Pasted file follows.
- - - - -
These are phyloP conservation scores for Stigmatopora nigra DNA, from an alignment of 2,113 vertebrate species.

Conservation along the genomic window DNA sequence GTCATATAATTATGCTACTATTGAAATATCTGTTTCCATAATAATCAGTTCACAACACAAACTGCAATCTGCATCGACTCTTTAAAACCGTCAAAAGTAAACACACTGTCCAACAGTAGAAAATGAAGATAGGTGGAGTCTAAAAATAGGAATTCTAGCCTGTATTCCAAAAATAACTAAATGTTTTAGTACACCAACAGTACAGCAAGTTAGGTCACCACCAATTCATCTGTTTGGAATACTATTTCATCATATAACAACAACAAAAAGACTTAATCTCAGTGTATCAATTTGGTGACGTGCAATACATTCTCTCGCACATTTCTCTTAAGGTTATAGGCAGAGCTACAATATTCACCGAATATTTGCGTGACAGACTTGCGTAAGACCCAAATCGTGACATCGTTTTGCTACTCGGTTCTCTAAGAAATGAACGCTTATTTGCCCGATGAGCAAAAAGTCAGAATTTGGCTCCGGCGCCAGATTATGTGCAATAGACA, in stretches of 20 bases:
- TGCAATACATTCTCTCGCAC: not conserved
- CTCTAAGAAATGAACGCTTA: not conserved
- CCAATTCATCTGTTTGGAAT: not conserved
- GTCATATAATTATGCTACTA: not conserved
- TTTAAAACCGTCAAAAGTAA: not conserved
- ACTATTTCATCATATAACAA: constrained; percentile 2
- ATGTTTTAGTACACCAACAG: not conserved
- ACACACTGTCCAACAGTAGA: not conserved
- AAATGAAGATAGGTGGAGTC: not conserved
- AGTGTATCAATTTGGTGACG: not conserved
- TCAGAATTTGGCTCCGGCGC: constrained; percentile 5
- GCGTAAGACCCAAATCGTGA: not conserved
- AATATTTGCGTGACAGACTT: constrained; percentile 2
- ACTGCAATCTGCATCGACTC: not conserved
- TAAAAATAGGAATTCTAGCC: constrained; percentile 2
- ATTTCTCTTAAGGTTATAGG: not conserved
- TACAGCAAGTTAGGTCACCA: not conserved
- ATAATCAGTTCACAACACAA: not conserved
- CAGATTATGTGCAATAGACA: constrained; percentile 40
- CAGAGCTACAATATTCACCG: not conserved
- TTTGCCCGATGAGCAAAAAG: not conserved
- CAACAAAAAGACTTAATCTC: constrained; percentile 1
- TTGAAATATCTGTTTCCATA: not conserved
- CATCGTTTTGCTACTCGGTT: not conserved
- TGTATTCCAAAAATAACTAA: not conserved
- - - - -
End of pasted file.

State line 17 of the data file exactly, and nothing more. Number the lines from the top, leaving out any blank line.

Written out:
- TAAAAATAGGAATTCTAGCC: constrained; percentile 2